Anyone who wants a primer on how difficult it is for the lay person to effectively use technology should watch someone with a small business try to figure out an accounting package or design a Web site. After all, what does a carpenter care about accounting or the Web?
A lot of people think that accountants and consultants are the answer, but the reality is that there is only so much work the entrepreneur is willing or able to pay someone else to do. Of course, one of the biggest problems with using technology to, say, get the books in order, is that technology rarely answers the question: "Where do I start?"
For putting together a Web presence, Yahoo Web Hosting (webhosting.yahoo.com) tries to solve that problem with a new tool, Yahoo SiteBuilder 1.0. The tool, which became available last month, is free as part of any of the Yahoo Web hosting offerings. Yahoos Web hosting services start at $11.95 per month.
The software does a good job of getting Web neophytes over the "where do I start?" hurdle by using effective templates, although it cant solve every problem a Web newbie will run into.
Although wizards are supposed to take the place of consultants by asking the smart questions, they rarely do. Instead of wizards, Yahoo SiteBuilder includes a useful help system and a raft of templates that enable users to avoid the blank page phenomenon that so many people cant get beyond.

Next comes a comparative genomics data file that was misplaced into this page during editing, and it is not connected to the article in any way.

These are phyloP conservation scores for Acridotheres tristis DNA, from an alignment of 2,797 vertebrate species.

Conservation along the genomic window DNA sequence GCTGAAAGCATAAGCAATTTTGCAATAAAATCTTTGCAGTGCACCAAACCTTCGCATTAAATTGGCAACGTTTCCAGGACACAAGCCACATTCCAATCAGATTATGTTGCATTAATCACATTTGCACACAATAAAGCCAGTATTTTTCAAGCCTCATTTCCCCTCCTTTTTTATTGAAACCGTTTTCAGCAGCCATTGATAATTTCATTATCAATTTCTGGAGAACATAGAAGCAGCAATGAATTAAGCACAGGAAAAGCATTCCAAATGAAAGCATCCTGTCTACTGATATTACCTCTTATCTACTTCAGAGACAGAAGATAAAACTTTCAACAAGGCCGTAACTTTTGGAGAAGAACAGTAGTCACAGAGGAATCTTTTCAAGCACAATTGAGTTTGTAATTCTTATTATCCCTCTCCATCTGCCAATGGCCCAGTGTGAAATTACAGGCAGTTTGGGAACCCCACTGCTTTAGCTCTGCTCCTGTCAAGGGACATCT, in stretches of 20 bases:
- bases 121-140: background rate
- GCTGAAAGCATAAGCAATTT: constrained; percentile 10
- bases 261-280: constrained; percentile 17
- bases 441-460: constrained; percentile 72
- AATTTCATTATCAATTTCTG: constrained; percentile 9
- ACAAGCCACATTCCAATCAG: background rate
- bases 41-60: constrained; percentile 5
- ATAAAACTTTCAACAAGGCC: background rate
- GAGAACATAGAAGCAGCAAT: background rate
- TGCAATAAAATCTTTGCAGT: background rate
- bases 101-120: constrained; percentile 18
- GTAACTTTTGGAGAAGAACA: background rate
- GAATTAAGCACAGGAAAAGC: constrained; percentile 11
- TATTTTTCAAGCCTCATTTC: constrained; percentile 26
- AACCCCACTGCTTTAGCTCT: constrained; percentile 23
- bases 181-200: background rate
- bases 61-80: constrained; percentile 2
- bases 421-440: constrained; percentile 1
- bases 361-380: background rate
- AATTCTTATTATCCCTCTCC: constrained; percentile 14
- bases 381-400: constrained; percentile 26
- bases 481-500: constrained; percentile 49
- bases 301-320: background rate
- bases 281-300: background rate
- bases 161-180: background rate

Templates can only go so far, of course—even the 200 or so that Yahoo includes with the software. But the Yahoo templates are instructive in the way a good Web designer would be when it comes to putting together a cohesive marketing message about products and services.
Wizards can help people make better decisions, and some decision-making tools to help pick the right template would undoubtedly be helpful to some. For example, I would like Yahoo SiteBuilder to include a tool, such as a series of questions, to help determine which templates are best suited for selling products, services or both, for a given industry. A series of questionnaires or tools to help customize or personalize the art elements in some of the templates would be a nice help as well.
SiteBuilder does have a number of other features that nicely fill the void between product and service. Because this is a Yahoo property, simple integration with Yahoos other features and services isnt a surprise, especially as a way of building brand loyalty. Nevertheless, some of the features could be useful to anyone serious about building a Web presence.
For example, the software makes it easy to add presence awareness to the site for those using Yahoo Messenger. Yahoo Map and Yahoo Search are other features that can be easily dropped into a site.
The other process that SiteBuilder tries to nail, with decent results, is the idea of creating a Web presence rather than merely putting a bunch of Web pages together. The help system and templates are designed around putting a site together, previewing it and publishing it.
Although, on the whole, technophiles hate tools that integrate with services, the idea of one-touch publishing to a Web site is quite compelling. Publishing to a Web site can be a daunting task for anyone who doesnt know about FTP. Of course, this is another brand-loyalty feature, but a useful one. It would be refreshing to see ISPs give their customers better publishing support via add-ins for Web authoring software.
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Technical Analyst Michael Caton can be reached at firstname.lastname@example.org.